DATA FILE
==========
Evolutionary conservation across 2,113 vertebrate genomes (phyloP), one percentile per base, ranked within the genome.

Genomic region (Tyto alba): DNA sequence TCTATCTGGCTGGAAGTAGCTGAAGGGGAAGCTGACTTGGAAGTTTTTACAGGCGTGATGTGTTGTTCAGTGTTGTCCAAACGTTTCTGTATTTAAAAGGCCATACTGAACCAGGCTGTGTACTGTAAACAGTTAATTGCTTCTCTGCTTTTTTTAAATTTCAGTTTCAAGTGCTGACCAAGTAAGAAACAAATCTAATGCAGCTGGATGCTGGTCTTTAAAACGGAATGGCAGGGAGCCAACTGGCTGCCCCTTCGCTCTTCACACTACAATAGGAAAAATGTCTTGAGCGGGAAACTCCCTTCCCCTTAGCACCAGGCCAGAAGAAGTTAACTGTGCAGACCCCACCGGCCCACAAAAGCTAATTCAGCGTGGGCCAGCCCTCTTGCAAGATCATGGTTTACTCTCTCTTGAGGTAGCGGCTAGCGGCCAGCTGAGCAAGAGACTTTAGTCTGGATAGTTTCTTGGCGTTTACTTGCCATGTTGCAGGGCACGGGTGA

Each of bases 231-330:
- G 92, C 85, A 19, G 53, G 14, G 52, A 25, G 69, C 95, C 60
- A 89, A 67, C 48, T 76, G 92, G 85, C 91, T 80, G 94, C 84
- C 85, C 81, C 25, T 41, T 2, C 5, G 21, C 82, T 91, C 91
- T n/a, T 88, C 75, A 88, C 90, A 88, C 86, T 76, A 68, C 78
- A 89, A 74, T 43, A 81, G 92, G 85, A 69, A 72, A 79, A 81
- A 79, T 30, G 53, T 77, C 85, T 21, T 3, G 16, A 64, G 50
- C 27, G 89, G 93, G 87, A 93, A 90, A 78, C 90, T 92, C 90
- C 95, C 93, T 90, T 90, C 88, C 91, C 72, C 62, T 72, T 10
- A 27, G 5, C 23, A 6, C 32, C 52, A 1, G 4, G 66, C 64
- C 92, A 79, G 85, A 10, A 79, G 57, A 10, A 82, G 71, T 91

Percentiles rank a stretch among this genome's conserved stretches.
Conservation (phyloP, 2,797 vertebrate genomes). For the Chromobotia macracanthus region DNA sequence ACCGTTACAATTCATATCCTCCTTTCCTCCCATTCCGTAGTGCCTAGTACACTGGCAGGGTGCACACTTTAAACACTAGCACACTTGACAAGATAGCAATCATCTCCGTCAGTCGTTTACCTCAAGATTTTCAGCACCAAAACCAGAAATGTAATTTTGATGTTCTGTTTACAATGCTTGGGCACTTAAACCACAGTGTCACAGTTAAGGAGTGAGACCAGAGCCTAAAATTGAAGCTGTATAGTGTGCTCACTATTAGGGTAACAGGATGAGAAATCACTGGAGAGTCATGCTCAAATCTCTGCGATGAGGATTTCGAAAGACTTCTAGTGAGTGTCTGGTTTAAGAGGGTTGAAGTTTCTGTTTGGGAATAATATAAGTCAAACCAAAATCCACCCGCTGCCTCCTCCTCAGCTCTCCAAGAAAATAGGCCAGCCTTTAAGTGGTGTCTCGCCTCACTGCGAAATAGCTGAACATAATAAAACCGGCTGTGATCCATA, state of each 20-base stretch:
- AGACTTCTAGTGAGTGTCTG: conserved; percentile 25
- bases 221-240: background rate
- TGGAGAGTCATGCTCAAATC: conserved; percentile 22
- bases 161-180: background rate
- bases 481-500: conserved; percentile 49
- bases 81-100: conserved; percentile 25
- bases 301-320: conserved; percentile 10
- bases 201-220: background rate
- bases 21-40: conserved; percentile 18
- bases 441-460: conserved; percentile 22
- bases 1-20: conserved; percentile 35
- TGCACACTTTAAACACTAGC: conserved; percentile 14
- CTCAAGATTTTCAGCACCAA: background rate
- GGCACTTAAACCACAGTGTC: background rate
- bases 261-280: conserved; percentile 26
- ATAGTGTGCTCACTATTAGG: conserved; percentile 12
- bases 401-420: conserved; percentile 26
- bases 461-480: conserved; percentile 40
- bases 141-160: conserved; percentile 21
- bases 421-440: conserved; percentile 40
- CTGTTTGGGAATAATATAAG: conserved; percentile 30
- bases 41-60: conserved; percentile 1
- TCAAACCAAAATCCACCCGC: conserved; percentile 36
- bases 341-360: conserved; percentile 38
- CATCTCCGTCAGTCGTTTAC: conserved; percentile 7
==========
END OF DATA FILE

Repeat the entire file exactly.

Evolutionary conservation across 2,113 vertebrate genomes (phyloP), one percentile per base, ranked within the genome.

Genomic region (Tyto alba): DNA sequence TCTATCTGGCTGGAAGTAGCTGAAGGGGAAGCTGACTTGGAAGTTTTTACAGGCGTGATGTGTTGTTCAGTGTTGTCCAAACGTTTCTGTATTTAAAAGGCCATACTGAACCAGGCTGTGTACTGTAAACAGTTAATTGCTTCTCTGCTTTTTTTAAATTTCAGTTTCAAGTGCTGACCAAGTAAGAAACAAATCTAATGCAGCTGGATGCTGGTCTTTAAAACGGAATGGCAGGGAGCCAACTGGCTGCCCCTTCGCTCTTCACACTACAATAGGAAAAATGTCTTGAGCGGGAAACTCCCTTCCCCTTAGCACCAGGCCAGAAGAAGTTAACTGTGCAGACCCCACCGGCCCACAAAAGCTAATTCAGCGTGGGCCAGCCCTCTTGCAAGATCATGGTTTACTCTCTCTTGAGGTAGCGGCTAGCGGCCAGCTGAGCAAGAGACTTTAGTCTGGATAGTTTCTTGGCGTTTACTTGCCATGTTGCAGGGCACGGGTGA

Each of bases 231-330:
- G 92, C 85, A 19, G 53, G 14, G 52, A 25, G 69, C 95, C 60
- A 89, A 67, C 48, T 76, G 92, G 85, C 91, T 80, G 94, C 84
- C 85, C 81, C 25, T 41, T 2, C 5, G 21, C 82, T 91, C 91
- T n/a, T 88, C 75, A 88, C 90, A 88, C 86, T 76, A 68, C 78
- A 89, A 74, T 43, A 81, G 92, G 85, A 69, A 72, A 79, A 81
- A 79, T 30, G 53, T 77, C 85, T 21, T 3, G 16, A 64, G 50
- C 27, G 89, G 93, G 87, A 93, A 90, A 78, C 90, T 92, C 90
- C 95, C 93, T 90, T 90, C 88, C 91, C 72, C 62, T 72, T 10
- A 27, G 5, C 23, A 6, C 32, C 52, A 1, G 4, G 66, C 64
- C 92, A 79, G 85, A 10, A 79, G 57, A 10, A 82, G 71, T 91

Percentiles rank a stretch among this genome's conserved stretches.
Conservation (phyloP, 2,797 vertebrate genomes). For the Chromobotia macracanthus region DNA sequence ACCGTTACAATTCATATCCTCCTTTCCTCCCATTCCGTAGTGCCTAGTACACTGGCAGGGTGCACACTTTAAACACTAGCACACTTGACAAGATAGCAATCATCTCCGTCAGTCGTTTACCTCAAGATTTTCAGCACCAAAACCAGAAATGTAATTTTGATGTTCTGTTTACAATGCTTGGGCACTTAAACCACAGTGTCACAGTTAAGGAGTGAGACCAGAGCCTAAAATTGAAGCTGTATAGTGTGCTCACTATTAGGGTAACAGGATGAGAAATCACTGGAGAGTCATGCTCAAATCTCTGCGATGAGGATTTCGAAAGACTTCTAGTGAGTGTCTGGTTTAAGAGGGTTGAAGTTTCTGTTTGGGAATAATATAAGTCAAACCAAAATCCACCCGCTGCCTCCTCCTCAGCTCTCCAAGAAAATAGGCCAGCCTTTAAGTGGTGTCTCGCCTCACTGCGAAATAGCTGAACATAATAAAACCGGCTGTGATCCATA, state of each 20-base stretch:
- AGACTTCTAGTGAGTGTCTG: conserved; percentile 25
- bases 221-240: background rate
- TGGAGAGTCATGCTCAAATC: conserved; percentile 22
- bases 161-180: background rate
- bases 481-500: conserved; percentile 49
- bases 81-100: conserved; percentile 25
- bases 301-320: conserved; percentile 10
- bases 201-220: background rate
- bases 21-40: conserved; percentile 18
- bases 441-460: conserved; percentile 22
- bases 1-20: conserved; percentile 35
- TGCACACTTTAAACACTAGC: conserved; percentile 14
- CTCAAGATTTTCAGCACCAA: background rate
- GGCACTTAAACCACAGTGTC: background rate
- bases 261-280: conserved; percentile 26
- ATAGTGTGCTCACTATTAGG: conserved; percentile 12
- bases 401-420: conserved; percentile 26
- bases 461-480: conserved; percentile 40
- bases 141-160: conserved; percentile 21
- bases 421-440: conserved; percentile 40
- CTGTTTGGGAATAATATAAG: conserved; percentile 30
- bases 41-60: conserved; percentile 1
- TCAAACCAAAATCCACCCGC: conserved; percentile 36
- bases 341-360: conserved; percentile 38
- CATCTCCGTCAGTCGTTTAC: conserved; percentile 7